Let’s use the dreaded Sunday report of your screen time for the benefit of society! The average person checks Facebook 14 times a day, and if you aren’t a boomer you’re probably checking other forms of social media just as much if not more. 70% of people (ALL PEOPLE!) engage with Facebook on a daily basis. Clearly it is where the people like to hang out, and just like all the creepy targeted advertising you might be seeing on social media, it is time to leverage your networks to help you raise money for your charity!
It’s clear that social media can be leveraged to connect with potential donors and educate your audience on your cause. In 2021 my parents and I raised $21K for Team JDRF for the NYC Marathon. Almost doubled our fundraising commitment and employed many of the strategies mentioned below as part of our networks. Some rule of engagement to get you started then we will dive into specific approaches based on your social media platform:
Tell your story and make it authentic to you
People love a journey with videos, pictures or heartfelt stories on why the cause is person. By making it true to your own personality (silly, serious, fit ‘n fun, etc.) people will be able to connect authentically with you and recognize the passion you have for the cause. Your friends and family also want to help you achieve a goal, so by making your story and goal known you will receive much more in support both financially and emotionally. You can let people know how their money will be spent and what an impact they will have by donating.
Take stock of your networks and post where they are
The average person has 250 followers on Twitter and 338 friends on Facebook. That is potentially 500+ sets of eyes on your fundraising effort! Take stock of what networks you’re the most active on and that can connect to your audience. Think about cross over of many networks as well to keep your promotion simple. Instagram will automatically post to facebook, and you can pull in videos on Youtube to Twitter or Facebook as well. There are lots of options to keep it easy while still casting a wide net of viewership.
Also consider who is most likely to donate to you and pay attention to the platforms they use. Are they 40+ years old? Hit up facebook. Are they 20-30? Hit Instagram. Go where your audience is. If none of your friends use TikTok then it is mostly a waste of time to post there. Strangers on the internet won’t be donating to your cause anytime soon, but your Aunt Mary certainly will if she sees you posting on Facebook. Always keep in mind that it’s not just about where YOU are, it’s where your potential donors are.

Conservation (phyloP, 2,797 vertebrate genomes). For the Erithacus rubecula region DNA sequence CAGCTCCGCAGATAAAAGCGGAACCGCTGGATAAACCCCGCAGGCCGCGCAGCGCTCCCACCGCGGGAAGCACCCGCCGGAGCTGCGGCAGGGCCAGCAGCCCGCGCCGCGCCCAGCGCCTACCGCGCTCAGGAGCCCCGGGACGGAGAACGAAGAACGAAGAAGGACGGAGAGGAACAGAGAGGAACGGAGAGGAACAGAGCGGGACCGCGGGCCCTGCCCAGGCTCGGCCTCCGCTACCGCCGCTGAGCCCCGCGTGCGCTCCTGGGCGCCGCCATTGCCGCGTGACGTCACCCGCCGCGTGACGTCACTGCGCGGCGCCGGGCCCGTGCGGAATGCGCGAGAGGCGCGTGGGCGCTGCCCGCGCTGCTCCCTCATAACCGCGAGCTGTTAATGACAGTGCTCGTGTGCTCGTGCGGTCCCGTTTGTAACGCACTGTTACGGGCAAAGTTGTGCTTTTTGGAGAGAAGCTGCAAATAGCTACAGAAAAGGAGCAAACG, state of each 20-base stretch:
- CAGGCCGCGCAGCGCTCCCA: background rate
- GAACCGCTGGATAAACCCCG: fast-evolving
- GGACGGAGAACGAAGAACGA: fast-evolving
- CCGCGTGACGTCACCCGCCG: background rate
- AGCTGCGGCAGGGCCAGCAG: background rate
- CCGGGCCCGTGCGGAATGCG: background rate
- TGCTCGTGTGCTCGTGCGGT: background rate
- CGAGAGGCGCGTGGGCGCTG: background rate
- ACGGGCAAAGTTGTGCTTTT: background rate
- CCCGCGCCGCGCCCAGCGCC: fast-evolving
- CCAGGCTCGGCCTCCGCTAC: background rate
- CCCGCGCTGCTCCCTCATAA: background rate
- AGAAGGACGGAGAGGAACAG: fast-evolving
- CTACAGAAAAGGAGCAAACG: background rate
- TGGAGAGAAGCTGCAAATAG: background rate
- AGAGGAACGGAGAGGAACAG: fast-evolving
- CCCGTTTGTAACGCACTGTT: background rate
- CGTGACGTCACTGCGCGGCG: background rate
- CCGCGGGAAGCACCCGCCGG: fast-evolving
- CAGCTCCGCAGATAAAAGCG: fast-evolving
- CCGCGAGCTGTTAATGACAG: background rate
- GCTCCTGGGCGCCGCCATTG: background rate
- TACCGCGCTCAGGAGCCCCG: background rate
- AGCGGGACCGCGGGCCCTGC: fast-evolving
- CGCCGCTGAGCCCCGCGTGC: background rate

Use hashtags (for Team JDRF that looked like #JDRF #T1D #nycmarathon #runner) and create your own unique hashtags to allow people to see the entirety of your journey, like #allierunsamarathon to have continued engagement among your friends and family. Hashtags also help you engage people who have similar interests.
Create a clear ask every time with Link in Bio
Did you know that 42% of donors don’t give on their first visit to a fundraising page? These messages will act as gentle reminder for those who have yet to make a donation. LinkTree is an awesome and free resource to include in your bio in any platform. You can see mine here. Rather than hoping someone google’s the right phrase to go to your fundraising page, keep it simple and include a link in your social media bio that takes them directly to your fundraising page. Have a relatable message each time you post with a clear request and be sure to share the link to your fundraising page.
Here are my best practices on leveraging your social media networks:
While I personally dread logging into Facebook, 93% of social donations were made on Facebook this year. Facebook can be used not only for updating your network on training progress or progress towards your fundraising goal, but it is also an effective platform for people to make donations to. Many charities make it easy to link your fundraising portal to Facebook’s fundraising page, which in turn makes it one less website for people to go to in order to make a donation. Don’t sleep on Facebook, you will get the vast majority of your donations here.